A further enhancement is to remove the whip and run out a longwire 30, 50, 100 feet long. Patricia Gibbons carries orange traffic cones, about 18 inches tall, and notched at the top to lay the antenna wire away from the vehicle.

The Russian military have been using NVIS antennas on their vehicles for quite some time. They appear to be about 4 meters long and about six inches above the top surface of the vehicle. At least one American manufacturer makes an NVIS antenna for both military and civilian vehicles. On a van it looks no more obtrusive than a luggage rack.

The automatic antenna tuner is located in the rear of the vehicle and as close as possible to the mobile antenna feedpoint. An HF-SSB mobile radio was recently installed in one of our State Office of Emergency Services trucks. The installer and the vehicle were 80 airline miles away and the time was about 2 p.m. In the State SECURE (State Emergency Capability Using Radio Effectively) system this calls for using a 7 MHz channel. We established contact; the mobile signal was received here in Sacramento at about S5 to S6. I then asked him to loosen the ball mount, flop the antenna down horizontal and away from the truck. I could tell by the pause and tone of his voice that he thought I had lost it. When he returned to the air his signal jumped to S9. By the same token he thought I had cut in a linear amplifier because of the improvement to my signal. I assured him that the improvement was due solely to his flopping his antenna horizontal.

You need not be concerned over the orientation of an NVIS antenna; it is omnidirectional.

Every Monday night from 7-8 p.m. we conduct a State RACES net on 3545.5 kHz using AMTOR. One night the net was concluded and secured. While the hams were cleaning up one of them noticed that we were being called; there it was on the screen. But it belied the loudspeaker; there were no discernible AMTOR signals -- only a high noise level. Yet, there was that station, WA6UBE, calling us at W6HIR. Yes, it was Patricia Gibbons proving an NVIS point again! She was transmitting to us from 82 miles away with an antenna lying on the ground along her driveway and using 3 watts of power!

On another statewide evening RACES net, our Monday night 8 p.m. 3952 kHz voice net, Bill Pennington (WA6SLA) compared two antennas. One was a vertical and the other was a horizontal quite close to the ground. His observations were interesting and typical of NVIS propagation. Almost all of the signals received on the vertical were higher in voltage than the NVIS antenna but, be that as it may, the signal to noise ratio is superior with the NVIS antenna. The noise floor is measurably lower on the lower antenna, thereby providing better overall communications. I heard more than one Amateur say, after listening to Gibbons' NVIS presentation and subsequent demonstrations, decide to jump back into HF-SSB mobile radio again. These people, like I, are interested primarily in the mobile tactical public safety communication applications.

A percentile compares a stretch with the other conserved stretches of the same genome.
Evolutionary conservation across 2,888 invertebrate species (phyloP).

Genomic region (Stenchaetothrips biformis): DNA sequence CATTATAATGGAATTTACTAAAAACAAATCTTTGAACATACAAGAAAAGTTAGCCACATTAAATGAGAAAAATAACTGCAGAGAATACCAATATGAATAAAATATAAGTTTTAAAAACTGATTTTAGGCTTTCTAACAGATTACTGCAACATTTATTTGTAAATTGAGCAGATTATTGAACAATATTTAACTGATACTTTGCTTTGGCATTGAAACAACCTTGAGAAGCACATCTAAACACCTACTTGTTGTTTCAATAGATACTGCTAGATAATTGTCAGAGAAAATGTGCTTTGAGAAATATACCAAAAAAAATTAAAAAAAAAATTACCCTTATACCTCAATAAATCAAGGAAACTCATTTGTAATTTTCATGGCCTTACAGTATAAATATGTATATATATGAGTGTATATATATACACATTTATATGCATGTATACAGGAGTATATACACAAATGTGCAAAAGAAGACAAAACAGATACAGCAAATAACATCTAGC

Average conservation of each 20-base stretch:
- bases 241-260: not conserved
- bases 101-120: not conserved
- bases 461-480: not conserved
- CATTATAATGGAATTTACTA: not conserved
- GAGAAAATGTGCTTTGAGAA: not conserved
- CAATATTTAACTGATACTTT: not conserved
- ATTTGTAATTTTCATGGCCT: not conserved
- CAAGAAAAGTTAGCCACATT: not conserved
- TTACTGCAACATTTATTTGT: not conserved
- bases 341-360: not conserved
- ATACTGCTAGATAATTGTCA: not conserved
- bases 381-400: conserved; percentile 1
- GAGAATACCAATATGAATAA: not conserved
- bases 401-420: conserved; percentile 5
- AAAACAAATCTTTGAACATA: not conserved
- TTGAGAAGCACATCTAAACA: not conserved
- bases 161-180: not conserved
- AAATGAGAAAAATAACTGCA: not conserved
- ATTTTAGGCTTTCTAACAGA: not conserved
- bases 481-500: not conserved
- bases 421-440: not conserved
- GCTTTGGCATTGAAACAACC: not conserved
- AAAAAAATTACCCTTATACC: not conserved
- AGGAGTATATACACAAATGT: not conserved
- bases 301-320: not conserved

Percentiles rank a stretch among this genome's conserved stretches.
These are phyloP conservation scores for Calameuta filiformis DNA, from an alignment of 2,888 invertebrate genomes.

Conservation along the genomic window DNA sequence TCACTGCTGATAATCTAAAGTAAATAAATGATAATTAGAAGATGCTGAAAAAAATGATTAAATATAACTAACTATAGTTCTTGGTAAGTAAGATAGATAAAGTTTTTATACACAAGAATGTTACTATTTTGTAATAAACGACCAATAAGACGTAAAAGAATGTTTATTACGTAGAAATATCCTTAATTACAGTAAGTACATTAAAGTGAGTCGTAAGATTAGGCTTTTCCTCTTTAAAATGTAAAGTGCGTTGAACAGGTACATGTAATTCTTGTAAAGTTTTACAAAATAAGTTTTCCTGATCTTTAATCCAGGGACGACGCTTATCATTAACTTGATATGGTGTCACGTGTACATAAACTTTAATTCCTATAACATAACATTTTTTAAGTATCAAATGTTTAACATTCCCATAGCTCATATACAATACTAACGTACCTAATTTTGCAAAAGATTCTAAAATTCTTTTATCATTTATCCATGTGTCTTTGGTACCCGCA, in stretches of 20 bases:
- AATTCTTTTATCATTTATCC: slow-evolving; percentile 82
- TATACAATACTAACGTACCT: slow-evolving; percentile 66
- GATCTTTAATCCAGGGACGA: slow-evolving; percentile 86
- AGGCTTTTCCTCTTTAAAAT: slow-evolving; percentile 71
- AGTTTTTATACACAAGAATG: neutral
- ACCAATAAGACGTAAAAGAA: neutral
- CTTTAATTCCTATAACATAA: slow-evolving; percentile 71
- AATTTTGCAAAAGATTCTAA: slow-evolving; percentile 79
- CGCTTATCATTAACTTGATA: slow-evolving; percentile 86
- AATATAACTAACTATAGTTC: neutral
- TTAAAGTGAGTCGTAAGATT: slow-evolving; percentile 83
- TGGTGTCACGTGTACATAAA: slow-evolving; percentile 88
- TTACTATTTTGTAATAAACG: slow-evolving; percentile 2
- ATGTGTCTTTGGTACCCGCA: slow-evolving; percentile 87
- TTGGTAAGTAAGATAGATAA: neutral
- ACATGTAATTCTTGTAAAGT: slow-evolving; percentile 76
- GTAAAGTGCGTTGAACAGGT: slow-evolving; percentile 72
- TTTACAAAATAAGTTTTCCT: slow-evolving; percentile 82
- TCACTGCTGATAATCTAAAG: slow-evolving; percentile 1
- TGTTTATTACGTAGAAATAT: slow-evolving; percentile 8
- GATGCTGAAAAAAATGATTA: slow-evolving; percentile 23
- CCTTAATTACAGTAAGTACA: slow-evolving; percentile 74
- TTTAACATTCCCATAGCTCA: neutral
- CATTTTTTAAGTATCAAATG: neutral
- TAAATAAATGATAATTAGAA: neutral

There is an easy method to improve the NVIS radiation of your dipole antenna. Let the feedpoint sag five to ten feet below the horizontal. This will alter the radiation to improve the vertical angle to achieve an approximate 2 dB improvement at no cost. Many are excited about an old but little understood and practiced means of HF radiation. If you need it, try it. You'll like it. RB152-156

Use extreme care when raising or elevating antennas for the first time. Be sure you can see any overhead or nearby power lines that are within the fall radius of your antenna. Last month a television station technician raised his telescopic 40-ft mobile antenna into unseen overhead powerlines. The resulting short circuit threw him clear and set his van of fire. He regained consciousness, attempted to get the fire extinguisher from the burning van, and was electrocuted. RB 86.

A high frequency log periodic antenna was installed at OES headquarters in Sacramento by the efforts of 11 hams, two commercial sky hook crane operators, three Sacramento firefighters with a 150-foot snorkel and 6 State employees. The hams assembled the KLM 40-through-10 meter log periodic on the ground and awaited less windy weather before it was hoisted atop a 75-foot tower. A special thanks to these hams for a job well done: Les Ballinger WA6EQQ, Herb Bennett KA6VHF, Jim Buckman N6HOS, Bob Cloud W6CFQ, Keith Crandall K6QIF, Marion Henson W6NKR, Herb Hildebrand W6UBI, Chris Huber N6ICW, Norm Nelson KA6YRC, and Jim Pratt N6IG. The antenna is connected to a Kenwood 930S HF radio at the State OES Headquarters RACES radio station W6HIR. Sgd/Stan Harter, KH6GBX, State RACES Coordinator 87-5